Summary: Using Abraham’s call to learn how to hear God’s voice in our own lives.
Get Up And Go! 7-30-06
Series: Can You Hear Me Now? Gen. 12:1-10
Intro. Walking from the back saying – “Can you hear me now?” I love cell phones. They’re convenient, inexpensive and practical. But as we all know, they do have a few little quirks. Do you know what drives me crazy about my cell phone? NO, it’s not the dropped calls because I know I can just call you right back. The thing that makes me want to smash my phone on the floor is when I’m talking to a friend and I can only hear every 3rd or 4th word. When that first happens I try to act like I know what you’ve said. But sooner or later I get so frustrated having to ask, “What’d you say?” that I normally just hang up and decide to talk with you later.
That same level of frustration due to the lack of communication is evident in the church today. Just look around you and notice all the xians who have given up on hearing and understanding God’s voice. They’ve decided it’s just plain easier to let others hear from God and then tell them what to do. Now that certainly is easier, but it’s not God’s plan for your life. He wants to speak directly into your life; he wants to communicate to you personally; He wants you to not only know what to do, but how to do it. And that’s what leads to the abundant life that Jesus promised…hearing and obeying God’s voice.
Over the next 4 weeks we’re going to work our way through a new series called, “Can you hear me now”. What I want us to do is to investigate how God continues to speak into the lives of individuals just like you and me. What I want you to remember is that my call and your call may look very different, that is God may speak to us in different ways, using different methods. But there is one similarity in every call that God issues to every human heart…He expects obedience.
We’re going to begin our series by looking at one of the most famous calls in Scripture. It is the call of Abraham found in Genesis 12. Let’s listen in as God calls Abraham and then step back to see what kind of eternal principles we can apply to God’s call in our lives. Read Gen. 12:1-10
I. God’s call requires major adjustments.
In v.1 God tells Abraham to do 2 specific things. Abraham is supposed to leave what he knows and go to a place that he doesn’t know. Leaving the familiar and going to the unknown is what I call having to make some major adjustments. In Henry Blackaby’s classic study, “Experiencing God” he says, “You can’t go with God and yet stay where you are”. In other words, following God always means moving into some unfamiliar territory. When God calls you, it will be a call from the familiar to the unknown. Think about it for a moment. When God called Moses it was from the backside of the desert to the palace of Pharaoh. When he called David it was from tending sheep to killing giants. And when God called the apostle Paul it was from persecuting the church to preaching the gospel. In every life, the call of God demands some major adjustments.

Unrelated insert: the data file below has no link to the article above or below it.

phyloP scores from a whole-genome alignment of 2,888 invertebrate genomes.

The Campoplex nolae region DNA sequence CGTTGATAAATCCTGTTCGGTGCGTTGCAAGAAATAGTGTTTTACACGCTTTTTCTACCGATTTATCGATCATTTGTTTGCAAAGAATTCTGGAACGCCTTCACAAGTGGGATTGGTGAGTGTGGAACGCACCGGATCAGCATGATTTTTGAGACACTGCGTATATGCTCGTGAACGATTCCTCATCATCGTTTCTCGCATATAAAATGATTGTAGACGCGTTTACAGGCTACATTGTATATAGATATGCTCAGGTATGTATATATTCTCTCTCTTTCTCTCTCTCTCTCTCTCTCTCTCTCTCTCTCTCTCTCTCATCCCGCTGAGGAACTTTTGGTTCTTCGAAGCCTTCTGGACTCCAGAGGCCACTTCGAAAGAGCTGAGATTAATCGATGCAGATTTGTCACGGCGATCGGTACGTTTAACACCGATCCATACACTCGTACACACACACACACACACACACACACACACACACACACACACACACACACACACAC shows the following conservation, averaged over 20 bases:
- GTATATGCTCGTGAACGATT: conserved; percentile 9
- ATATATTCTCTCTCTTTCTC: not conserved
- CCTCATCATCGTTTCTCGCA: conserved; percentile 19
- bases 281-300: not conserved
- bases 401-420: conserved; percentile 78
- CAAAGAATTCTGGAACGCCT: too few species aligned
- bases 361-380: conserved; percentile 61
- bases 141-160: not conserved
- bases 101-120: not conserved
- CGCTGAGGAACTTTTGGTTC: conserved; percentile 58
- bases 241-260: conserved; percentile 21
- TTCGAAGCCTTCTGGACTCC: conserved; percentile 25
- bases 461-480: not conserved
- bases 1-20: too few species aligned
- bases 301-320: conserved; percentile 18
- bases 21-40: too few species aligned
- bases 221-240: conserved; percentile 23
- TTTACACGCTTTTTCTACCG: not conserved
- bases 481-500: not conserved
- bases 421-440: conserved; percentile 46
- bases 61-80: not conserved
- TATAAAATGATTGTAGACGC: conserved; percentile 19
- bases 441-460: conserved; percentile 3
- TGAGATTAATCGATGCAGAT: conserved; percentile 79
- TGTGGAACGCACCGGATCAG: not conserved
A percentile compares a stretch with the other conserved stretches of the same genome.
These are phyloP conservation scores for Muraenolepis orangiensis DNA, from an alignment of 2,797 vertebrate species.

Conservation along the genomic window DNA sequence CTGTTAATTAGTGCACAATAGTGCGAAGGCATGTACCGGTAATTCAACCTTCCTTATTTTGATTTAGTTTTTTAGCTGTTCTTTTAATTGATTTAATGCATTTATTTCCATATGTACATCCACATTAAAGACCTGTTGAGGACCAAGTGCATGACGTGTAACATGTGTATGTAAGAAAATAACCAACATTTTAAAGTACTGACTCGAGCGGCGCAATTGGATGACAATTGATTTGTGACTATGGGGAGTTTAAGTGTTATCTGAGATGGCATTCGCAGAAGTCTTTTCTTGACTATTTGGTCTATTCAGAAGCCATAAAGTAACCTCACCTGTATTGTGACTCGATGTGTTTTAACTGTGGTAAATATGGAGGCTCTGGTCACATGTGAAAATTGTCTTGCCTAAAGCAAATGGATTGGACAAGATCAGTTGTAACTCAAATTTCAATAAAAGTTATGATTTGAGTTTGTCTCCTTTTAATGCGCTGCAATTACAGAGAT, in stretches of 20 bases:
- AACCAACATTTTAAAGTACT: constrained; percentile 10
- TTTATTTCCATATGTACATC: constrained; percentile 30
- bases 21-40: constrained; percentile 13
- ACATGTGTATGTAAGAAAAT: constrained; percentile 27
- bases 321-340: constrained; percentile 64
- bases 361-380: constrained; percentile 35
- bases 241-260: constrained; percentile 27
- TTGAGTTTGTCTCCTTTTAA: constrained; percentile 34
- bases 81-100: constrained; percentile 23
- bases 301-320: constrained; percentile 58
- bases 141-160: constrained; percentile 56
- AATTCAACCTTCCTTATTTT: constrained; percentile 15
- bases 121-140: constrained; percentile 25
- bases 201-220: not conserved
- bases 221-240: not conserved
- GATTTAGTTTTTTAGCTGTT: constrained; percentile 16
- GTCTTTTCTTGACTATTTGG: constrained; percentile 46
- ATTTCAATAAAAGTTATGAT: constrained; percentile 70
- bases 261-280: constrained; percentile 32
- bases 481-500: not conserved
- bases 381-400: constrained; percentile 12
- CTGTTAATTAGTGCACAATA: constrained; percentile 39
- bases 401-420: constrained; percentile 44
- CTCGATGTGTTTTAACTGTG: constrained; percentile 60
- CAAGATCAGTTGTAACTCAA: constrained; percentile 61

Now what kinds of adjustments did Abraham have to make in order to follow God? I think we can categorize his adjustments using 2 familiar words. Abraham was called to make a step of action and a step of faith. The action step finds its focus in the word “leave”. It took real determination for Abraham to leave behind the things we find listed here in v.1. Leave your country, you relatives and your father’s house. To leave his country meant leaving behind his old associations. It meant breaking way from some old friendships, the buddies he grew up with; the business associates he trusted and worked with. Leaving his country meant Abraham would have to relinquish his inheritance; he’d be giving up his security and his sense of belonging. This was a call to break away from the past and look to the future.
God’s call on Abraham to leave his relatives and his father’s house was a demand to sever the ties of that, which was once familiar and comfortable. To put it simply this was a call of separation. So instead of finding his strength and security in the things he knew, from this moment on Abraham would have to rely on God. Now before we get too embedded in the life of Abraham, let me remind you that the same call is issued to every person who follows Christ. That’s why 2 Cor. 5:17 says when a “person becomes a xian, he becomes a new person, they’re not the same anymore, the old life is gone and a new life has begun.”